. . . Alien worked because of Sigourney Weaver’s iconic Ellen Ripley. She was a normal person like you and me, who found enormous inner strength when thrown into the middle of the ultimate claustrophobic nightmare, with nowhere to run. There were no giant, rolling spaceships. There were no screaming, alien-ooze-infected zombie attacks. There were nodeus ex machina squid monsters to save her. There was a woman and her fear, and nothing to save her but her wits and an indomitable will to survive. She was the opposite of the Xenomorph, the opposite of the murderous android, Ash. Ripley was human, and she embodied the very reason why scientists would travel to distant worlds to find out who and why we are.  Prometheus has no Ellen Ripley, no humanity, and as a result, says absolutely nothing about us worth hearing.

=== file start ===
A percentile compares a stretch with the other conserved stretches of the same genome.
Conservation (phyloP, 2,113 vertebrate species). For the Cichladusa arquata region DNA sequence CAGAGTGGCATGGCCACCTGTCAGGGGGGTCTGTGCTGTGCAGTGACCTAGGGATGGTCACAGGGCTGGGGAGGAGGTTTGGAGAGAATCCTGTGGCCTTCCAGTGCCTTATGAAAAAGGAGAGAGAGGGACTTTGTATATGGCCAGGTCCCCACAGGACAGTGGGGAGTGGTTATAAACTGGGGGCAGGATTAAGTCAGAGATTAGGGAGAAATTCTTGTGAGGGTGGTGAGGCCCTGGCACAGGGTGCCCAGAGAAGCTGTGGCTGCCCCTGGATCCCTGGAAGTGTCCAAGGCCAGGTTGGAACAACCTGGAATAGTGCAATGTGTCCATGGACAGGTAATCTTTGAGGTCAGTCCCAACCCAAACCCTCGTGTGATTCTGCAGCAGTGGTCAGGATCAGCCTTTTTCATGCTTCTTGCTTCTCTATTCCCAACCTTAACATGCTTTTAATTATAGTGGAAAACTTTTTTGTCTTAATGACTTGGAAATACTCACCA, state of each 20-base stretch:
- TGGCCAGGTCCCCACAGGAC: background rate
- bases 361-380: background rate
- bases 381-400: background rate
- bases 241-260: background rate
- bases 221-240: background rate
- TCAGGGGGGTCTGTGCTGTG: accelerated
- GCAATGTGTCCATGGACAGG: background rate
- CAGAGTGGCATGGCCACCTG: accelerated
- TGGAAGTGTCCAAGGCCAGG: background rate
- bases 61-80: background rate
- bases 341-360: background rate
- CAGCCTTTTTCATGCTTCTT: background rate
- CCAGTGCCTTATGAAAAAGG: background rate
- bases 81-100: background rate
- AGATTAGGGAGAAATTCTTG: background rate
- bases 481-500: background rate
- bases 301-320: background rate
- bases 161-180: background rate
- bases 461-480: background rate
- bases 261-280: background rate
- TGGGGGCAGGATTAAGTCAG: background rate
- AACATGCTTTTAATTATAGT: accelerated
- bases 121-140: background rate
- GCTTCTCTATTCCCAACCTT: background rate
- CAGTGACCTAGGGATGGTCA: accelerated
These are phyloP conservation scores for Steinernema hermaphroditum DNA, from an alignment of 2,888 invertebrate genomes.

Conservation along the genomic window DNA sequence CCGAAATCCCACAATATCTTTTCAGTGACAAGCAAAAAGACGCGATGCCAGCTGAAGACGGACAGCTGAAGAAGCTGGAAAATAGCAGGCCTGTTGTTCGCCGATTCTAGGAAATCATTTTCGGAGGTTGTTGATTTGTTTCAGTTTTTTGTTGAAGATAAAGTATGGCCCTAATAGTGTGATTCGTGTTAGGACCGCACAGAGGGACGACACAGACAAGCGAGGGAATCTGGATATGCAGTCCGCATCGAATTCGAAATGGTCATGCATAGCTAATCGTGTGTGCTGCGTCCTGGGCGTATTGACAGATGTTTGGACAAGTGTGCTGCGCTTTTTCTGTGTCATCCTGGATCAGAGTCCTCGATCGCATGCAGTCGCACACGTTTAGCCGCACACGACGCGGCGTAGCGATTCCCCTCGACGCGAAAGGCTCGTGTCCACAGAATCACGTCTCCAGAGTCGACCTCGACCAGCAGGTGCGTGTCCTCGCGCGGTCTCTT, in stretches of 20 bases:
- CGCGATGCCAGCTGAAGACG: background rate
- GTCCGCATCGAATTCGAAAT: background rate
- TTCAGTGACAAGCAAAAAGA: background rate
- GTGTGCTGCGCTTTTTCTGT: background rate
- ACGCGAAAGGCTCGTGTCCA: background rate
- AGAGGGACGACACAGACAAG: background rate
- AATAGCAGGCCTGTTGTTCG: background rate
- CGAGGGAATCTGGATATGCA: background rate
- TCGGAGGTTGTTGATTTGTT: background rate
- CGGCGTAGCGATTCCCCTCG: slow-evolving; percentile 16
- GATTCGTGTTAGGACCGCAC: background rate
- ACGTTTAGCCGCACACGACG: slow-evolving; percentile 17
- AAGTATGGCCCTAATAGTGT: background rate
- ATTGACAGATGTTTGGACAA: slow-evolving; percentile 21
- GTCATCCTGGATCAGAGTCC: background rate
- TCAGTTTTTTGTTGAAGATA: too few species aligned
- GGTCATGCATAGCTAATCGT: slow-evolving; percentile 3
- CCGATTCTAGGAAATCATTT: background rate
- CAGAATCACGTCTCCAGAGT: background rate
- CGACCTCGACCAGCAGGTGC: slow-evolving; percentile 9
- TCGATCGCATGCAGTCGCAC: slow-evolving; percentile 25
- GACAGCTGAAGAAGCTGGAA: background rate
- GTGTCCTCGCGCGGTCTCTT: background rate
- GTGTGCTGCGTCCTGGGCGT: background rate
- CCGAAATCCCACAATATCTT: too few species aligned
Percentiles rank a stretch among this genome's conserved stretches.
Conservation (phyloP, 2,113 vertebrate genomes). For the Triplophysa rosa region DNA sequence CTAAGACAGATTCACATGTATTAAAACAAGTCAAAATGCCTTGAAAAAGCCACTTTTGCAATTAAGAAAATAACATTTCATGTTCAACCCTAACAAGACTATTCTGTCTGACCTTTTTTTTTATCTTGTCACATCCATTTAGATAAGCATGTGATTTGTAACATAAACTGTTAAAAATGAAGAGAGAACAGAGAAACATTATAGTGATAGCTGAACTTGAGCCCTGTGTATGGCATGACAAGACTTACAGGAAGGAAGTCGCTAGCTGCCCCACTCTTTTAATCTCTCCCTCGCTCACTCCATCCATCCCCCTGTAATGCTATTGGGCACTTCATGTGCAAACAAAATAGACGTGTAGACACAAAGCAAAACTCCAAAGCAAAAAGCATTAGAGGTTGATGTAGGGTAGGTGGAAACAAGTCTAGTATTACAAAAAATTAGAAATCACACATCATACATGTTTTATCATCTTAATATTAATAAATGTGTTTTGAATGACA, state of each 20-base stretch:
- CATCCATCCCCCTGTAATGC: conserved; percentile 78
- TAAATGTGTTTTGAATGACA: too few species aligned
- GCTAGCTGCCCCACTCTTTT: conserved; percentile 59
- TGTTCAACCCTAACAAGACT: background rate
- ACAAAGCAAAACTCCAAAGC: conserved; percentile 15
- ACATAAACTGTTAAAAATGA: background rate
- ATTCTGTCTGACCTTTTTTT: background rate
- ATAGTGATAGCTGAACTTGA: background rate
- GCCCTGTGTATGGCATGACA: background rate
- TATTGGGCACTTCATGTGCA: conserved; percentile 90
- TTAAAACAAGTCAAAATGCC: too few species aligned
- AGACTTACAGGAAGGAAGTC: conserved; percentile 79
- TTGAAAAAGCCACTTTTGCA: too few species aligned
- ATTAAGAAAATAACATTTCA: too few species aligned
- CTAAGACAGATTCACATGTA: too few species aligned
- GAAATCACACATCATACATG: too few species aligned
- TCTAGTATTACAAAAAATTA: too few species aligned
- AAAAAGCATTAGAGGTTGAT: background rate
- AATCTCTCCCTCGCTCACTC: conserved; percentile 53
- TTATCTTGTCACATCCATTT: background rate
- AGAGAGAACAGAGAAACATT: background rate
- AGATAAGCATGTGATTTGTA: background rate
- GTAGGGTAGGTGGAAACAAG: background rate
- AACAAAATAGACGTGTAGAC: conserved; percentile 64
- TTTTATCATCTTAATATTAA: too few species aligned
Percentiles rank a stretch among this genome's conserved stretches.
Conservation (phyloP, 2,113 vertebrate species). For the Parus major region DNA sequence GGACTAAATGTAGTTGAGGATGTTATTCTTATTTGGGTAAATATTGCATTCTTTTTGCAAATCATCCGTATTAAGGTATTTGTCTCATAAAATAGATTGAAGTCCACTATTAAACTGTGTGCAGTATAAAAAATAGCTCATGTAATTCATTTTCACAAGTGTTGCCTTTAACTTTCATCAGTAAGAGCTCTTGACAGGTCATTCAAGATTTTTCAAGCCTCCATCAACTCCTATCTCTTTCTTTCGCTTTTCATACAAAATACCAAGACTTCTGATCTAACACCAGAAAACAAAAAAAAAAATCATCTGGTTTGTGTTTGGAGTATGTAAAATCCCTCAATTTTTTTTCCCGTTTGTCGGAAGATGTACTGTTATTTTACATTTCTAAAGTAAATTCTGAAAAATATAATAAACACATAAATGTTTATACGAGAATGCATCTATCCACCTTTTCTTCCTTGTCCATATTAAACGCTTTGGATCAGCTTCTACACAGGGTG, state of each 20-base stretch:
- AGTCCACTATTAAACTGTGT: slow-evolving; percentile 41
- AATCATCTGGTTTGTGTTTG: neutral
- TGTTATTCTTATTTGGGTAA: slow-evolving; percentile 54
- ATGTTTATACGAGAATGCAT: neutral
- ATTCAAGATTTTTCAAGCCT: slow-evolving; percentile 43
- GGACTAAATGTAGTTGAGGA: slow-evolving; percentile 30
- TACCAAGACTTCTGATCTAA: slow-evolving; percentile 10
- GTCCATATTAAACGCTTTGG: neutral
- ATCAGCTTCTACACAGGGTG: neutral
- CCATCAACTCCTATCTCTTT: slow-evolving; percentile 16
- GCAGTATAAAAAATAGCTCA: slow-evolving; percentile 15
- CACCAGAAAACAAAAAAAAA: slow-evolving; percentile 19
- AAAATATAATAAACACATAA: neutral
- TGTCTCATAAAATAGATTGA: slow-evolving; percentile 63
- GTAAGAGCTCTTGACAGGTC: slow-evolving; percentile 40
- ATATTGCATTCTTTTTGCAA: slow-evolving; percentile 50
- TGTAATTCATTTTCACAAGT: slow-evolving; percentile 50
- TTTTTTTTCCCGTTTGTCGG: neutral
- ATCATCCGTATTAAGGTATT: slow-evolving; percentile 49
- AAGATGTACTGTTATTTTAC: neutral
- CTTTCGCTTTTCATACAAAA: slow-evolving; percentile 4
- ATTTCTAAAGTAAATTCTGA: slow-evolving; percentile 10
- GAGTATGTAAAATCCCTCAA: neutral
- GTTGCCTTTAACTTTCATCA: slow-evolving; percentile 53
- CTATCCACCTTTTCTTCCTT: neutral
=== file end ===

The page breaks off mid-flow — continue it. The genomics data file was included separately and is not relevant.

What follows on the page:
Here's a user review from imdb.com that also says it well:

The WHOLE MOVIE is a litany of ludicrous so-called science, schoolboy errors, and pseudo-profundity about the origin of species. Ironic really, when none of the crew would have a chance in hell in any sort of contest governed by Darwinian rules.

. . . There is spectacular cinematography and effects, but not one iota of originality has been squandered on plot, subtext, tension or characters - which are as shallow as the Prometheus's muddy little gene pool.

Ridley Scott is a hero of mine, but Prometheus is not the intelligent, emotionally satisfying prequel that Alien deserves. It's a derisory, empty experience - and anyone who loved Alien is surely too old and too smart to be fobbed off with something this bad just because it's shiny.

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One fun fact, amid my complaining, which I saw somewhere while obsessively reading reviews and analysis: the names of the androids in the successive movies are alphabetical: Ash, Bishop, Call, David.